2. Second, build vocabulary with authentic materials. The man recommended using only an English to English dictionary, not a translation dictionary.

3. Third, build basic listening skills. The writer used easy to understand audiobooks primarily. He listened to the same material multiple times. As he did, he often tried to write what he was hearing... focusing on capturing the sounds (not worrying about correct spelling).

4. Fourth, build advanced listening skills with movies. The writer used English movies with English subtitles. He slowly worked through each film... pausing, rewinding, looking up unknown words (in his English-English dictionary).... asking native speakers about difficult idioms/slang.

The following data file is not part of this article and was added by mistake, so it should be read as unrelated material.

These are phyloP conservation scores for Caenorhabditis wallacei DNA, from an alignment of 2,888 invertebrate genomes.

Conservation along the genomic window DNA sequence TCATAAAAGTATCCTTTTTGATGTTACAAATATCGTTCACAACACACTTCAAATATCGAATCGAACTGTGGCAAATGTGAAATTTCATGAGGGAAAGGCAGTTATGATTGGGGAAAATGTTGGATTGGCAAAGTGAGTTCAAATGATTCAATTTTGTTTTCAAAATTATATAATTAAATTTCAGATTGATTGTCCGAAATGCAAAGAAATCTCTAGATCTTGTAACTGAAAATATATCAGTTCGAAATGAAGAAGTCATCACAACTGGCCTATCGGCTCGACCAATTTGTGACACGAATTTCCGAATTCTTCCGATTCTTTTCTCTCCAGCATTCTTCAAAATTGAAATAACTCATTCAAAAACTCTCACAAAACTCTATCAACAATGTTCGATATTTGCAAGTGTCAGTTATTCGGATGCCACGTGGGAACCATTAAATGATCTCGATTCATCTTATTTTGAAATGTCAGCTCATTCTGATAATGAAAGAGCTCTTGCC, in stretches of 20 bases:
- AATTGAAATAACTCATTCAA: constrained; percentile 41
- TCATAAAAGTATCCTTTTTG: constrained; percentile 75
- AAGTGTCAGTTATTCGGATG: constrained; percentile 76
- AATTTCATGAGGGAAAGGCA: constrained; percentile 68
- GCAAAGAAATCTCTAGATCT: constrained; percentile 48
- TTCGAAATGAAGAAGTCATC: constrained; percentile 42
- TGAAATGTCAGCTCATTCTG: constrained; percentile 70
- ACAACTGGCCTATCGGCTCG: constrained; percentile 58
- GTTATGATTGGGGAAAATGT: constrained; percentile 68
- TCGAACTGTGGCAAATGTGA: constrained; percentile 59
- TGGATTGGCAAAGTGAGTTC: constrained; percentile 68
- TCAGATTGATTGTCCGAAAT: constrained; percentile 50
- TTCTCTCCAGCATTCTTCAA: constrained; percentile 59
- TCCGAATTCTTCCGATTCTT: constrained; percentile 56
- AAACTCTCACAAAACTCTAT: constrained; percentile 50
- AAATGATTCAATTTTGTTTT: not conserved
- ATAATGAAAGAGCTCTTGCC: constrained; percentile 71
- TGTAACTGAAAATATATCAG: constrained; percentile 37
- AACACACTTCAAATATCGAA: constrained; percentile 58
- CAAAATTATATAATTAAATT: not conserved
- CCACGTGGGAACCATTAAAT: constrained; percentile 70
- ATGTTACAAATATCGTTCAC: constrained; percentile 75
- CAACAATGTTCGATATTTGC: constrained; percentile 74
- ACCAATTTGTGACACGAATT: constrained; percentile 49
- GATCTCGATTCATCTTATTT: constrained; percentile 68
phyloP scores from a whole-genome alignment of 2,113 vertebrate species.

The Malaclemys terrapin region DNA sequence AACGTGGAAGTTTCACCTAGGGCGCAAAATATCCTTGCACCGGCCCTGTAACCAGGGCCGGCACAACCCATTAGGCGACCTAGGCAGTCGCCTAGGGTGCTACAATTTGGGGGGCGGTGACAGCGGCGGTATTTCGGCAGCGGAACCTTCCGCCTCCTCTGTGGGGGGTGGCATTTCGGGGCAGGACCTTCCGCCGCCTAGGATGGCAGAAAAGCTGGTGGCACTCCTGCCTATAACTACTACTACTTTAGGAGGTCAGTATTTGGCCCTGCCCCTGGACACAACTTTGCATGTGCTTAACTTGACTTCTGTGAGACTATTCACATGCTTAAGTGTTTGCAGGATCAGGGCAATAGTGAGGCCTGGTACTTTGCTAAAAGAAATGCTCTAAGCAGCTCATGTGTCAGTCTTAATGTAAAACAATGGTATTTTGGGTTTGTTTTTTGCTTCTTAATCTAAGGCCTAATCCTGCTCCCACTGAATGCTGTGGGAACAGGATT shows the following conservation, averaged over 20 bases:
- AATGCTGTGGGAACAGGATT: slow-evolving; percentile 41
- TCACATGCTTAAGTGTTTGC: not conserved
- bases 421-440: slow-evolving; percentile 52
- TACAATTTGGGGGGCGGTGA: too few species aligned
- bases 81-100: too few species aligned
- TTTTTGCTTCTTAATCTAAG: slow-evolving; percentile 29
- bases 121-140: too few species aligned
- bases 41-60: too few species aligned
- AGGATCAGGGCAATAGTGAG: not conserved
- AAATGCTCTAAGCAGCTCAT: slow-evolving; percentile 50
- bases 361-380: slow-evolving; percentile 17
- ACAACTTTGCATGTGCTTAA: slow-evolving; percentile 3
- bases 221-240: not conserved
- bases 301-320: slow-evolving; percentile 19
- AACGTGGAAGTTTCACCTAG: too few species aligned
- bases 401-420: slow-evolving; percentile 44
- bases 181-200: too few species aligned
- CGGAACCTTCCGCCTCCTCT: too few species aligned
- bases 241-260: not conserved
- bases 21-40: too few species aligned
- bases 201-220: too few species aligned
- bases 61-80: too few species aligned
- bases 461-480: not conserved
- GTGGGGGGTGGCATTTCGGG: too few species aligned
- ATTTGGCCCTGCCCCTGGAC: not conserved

After my student presented this information, we discussed it. Each of my students discussed what they saw as the strengths and limitations of the man's approach.

I then put them in pairs and asked each pair to re-plan my class.... to come up with a 3.5 hour daily routine... based on their English needs/goals. Each pair presented their ideal schedule, and then we had a lively discussion comparing them... some students arguing for/against various elements.

Finally, a consensus agreement emerged.... and we decided to try the following daily schedule:

9:00-9:30 Review the grammar textbook
9:30-10:00 Listening skills (listen to an easy audiobook story) OR (listen to a song)
10:00-11:00 Discuss the story/song, review new vocabulary & practice it.
11:00-11:30 Break
11:30-12:30 Movie Technique (watch a movie, teacher pauses, rewinds, paraphrases, questions, and explains often)